Dunland

Dunland is a vast open area that you reach south of Enedwaith.  It is populated very much like Enedwaith.  There are a series of encampments with native men, who may be allies or enemies, spread throughout a mixture of terrains.  Dunland is probably larger than Enedwaith overall, but not by a huge amount.  The level of creatures and enemies increases from 65 to the high-70’s as you progress across the landscape.  In order to make the area feel larger than it is, Turbine have employed the ‘having to run around large pieces of scenery like mountains’ so you need to cover more ground to get from A to B than it would take as the eagle flies.  I understand the intent, but it can be frustrating to be standing right next to a quest ring or NPC only to find out you’re another 5 minutes away and have to circle back.  Once again, almost every camp has a stable master, and Galtrev in the centre acts as the major hub for this region.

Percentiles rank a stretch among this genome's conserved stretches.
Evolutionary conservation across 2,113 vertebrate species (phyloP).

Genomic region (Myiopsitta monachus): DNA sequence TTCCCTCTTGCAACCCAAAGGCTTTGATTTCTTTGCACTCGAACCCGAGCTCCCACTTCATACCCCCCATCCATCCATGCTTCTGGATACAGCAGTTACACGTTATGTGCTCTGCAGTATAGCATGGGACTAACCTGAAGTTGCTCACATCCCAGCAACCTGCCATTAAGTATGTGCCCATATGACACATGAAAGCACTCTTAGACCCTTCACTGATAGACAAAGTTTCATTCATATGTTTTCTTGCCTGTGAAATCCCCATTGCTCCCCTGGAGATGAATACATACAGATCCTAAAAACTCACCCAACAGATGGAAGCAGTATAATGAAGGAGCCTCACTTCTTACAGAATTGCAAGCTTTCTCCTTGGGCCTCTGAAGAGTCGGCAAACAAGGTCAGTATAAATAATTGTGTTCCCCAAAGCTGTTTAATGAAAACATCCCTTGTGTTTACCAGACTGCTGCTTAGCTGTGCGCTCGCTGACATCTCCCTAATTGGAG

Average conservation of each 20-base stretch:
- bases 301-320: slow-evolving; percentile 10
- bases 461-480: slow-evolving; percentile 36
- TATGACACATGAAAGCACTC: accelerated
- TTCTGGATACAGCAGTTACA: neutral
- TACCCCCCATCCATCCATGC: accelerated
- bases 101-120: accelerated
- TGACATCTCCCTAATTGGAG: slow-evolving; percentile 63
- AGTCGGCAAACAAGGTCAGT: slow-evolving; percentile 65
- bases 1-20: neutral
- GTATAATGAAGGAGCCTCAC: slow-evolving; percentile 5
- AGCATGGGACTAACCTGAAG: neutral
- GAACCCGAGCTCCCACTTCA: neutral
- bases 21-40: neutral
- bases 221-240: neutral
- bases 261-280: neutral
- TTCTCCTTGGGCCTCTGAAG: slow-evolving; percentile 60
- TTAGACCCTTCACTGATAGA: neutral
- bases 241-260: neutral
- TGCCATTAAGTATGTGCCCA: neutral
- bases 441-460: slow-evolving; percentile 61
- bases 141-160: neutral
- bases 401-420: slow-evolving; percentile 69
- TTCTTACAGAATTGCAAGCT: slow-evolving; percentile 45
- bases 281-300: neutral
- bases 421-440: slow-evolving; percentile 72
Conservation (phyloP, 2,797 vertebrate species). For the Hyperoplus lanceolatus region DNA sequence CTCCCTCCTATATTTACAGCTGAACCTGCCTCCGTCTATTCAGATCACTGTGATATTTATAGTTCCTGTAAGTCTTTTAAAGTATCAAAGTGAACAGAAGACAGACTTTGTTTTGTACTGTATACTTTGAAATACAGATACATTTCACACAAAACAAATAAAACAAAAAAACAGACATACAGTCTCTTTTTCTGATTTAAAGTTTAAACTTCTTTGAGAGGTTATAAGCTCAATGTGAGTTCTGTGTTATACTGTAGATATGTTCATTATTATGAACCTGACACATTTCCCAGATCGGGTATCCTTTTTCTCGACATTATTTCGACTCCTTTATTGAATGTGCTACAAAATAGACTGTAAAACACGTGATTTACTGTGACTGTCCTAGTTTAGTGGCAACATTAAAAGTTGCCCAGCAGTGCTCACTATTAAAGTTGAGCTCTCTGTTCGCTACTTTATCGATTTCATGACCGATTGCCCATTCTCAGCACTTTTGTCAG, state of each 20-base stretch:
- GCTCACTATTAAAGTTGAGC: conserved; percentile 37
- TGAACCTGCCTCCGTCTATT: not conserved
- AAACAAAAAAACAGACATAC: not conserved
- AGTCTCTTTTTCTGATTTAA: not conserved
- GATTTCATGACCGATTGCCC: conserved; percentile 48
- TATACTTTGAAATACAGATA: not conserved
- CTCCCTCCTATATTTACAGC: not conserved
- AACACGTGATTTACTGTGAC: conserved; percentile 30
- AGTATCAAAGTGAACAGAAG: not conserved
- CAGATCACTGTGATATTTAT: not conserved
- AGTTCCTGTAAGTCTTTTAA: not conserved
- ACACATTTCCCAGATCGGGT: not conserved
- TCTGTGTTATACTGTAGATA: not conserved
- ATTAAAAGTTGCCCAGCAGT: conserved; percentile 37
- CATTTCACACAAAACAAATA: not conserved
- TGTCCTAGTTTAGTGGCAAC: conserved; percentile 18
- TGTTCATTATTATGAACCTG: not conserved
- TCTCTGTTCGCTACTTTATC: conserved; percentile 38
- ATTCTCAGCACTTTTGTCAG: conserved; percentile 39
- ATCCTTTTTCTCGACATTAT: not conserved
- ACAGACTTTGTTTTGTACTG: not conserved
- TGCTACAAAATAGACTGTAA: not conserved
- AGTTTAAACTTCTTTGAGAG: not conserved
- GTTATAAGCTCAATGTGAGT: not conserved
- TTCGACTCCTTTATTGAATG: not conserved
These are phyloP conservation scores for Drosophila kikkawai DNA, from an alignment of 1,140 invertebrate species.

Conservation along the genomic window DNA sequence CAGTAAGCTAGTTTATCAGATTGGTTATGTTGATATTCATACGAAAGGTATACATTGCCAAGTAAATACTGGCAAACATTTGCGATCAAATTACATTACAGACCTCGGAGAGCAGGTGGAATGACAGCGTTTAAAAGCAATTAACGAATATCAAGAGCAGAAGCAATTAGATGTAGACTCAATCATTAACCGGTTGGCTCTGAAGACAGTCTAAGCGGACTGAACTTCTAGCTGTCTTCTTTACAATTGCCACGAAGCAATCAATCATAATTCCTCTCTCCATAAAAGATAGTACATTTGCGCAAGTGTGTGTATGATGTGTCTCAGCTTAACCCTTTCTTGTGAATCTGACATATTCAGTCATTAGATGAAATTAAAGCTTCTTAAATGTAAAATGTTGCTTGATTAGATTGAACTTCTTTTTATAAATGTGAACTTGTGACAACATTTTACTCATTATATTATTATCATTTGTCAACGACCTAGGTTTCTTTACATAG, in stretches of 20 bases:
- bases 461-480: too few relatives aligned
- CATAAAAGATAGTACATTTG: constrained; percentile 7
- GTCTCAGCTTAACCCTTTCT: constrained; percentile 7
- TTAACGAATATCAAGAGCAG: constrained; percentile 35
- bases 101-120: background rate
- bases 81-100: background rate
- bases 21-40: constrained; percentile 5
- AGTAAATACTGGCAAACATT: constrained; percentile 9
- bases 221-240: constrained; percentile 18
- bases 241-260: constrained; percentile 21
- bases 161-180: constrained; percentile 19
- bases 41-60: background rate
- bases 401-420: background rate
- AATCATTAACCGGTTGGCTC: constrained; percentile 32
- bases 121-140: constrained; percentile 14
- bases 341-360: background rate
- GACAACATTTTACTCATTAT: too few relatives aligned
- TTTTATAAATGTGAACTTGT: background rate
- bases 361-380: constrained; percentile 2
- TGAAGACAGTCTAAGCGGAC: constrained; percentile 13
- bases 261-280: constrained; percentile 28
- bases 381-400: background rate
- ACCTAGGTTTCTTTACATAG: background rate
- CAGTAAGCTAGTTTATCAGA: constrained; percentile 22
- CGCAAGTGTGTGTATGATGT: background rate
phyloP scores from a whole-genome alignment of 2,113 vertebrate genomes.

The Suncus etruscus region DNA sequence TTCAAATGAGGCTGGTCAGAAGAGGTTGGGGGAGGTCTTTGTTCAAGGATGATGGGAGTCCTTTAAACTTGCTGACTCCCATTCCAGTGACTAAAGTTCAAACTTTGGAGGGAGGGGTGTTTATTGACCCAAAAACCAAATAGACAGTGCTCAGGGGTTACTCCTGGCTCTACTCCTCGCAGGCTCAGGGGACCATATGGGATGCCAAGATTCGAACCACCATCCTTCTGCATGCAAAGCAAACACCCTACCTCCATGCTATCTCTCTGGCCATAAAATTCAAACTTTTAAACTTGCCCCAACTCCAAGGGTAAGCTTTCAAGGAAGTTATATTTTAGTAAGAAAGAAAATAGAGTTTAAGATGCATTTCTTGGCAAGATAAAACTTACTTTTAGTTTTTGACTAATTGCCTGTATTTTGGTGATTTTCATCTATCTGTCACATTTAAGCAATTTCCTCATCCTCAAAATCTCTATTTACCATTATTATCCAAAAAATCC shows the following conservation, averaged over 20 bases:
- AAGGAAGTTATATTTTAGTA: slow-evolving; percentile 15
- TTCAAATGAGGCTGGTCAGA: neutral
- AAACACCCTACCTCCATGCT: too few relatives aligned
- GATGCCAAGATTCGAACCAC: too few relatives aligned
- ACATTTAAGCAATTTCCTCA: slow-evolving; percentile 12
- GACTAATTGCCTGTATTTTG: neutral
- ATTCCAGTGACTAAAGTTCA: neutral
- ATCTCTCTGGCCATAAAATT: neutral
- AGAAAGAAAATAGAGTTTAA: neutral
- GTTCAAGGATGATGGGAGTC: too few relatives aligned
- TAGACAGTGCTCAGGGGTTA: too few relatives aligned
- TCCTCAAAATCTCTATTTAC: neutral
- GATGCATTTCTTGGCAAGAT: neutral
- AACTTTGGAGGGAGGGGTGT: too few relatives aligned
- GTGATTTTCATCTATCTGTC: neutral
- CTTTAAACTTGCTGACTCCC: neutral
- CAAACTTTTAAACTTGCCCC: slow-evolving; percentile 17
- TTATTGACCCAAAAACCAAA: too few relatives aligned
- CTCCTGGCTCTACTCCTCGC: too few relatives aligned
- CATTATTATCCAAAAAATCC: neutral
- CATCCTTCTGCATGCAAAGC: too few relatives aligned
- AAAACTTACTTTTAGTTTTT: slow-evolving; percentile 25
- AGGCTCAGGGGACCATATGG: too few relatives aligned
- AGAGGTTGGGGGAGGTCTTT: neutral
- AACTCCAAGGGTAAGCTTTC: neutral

Gap of Rohan

The Gap of Rohan looks very much like Dunland, but is significantly smaller.  There are two or three major quest hubs with smaller quest NPC’s scattered throughout.  The Gap is a really narrow strip of land, and is where you finally begin to engage full time with the Riders of Rohan.

Isengard (Nan Curunir)

Isengard is split into three locations.  The outskirts (Nan Curunir), the area just outside the tower, and the tower itself (accessed through various instances).  For me, this is the most interesting set of locations in the game, although the outer terrain is also the most frustrating.  There’s nothing worse in my view, than scenery you can see over, but can’t jump over or easily move through (in this cases, fallen trees that you can’t jump).  As a consequence, moving around here can be very frustrating, but it’s worth it.  It gives an excellent feeling of the bleak and terrible impact Saruman is having on the landscape and contrasts really well against the bright heather-strewn landscape of Dunland.

The Story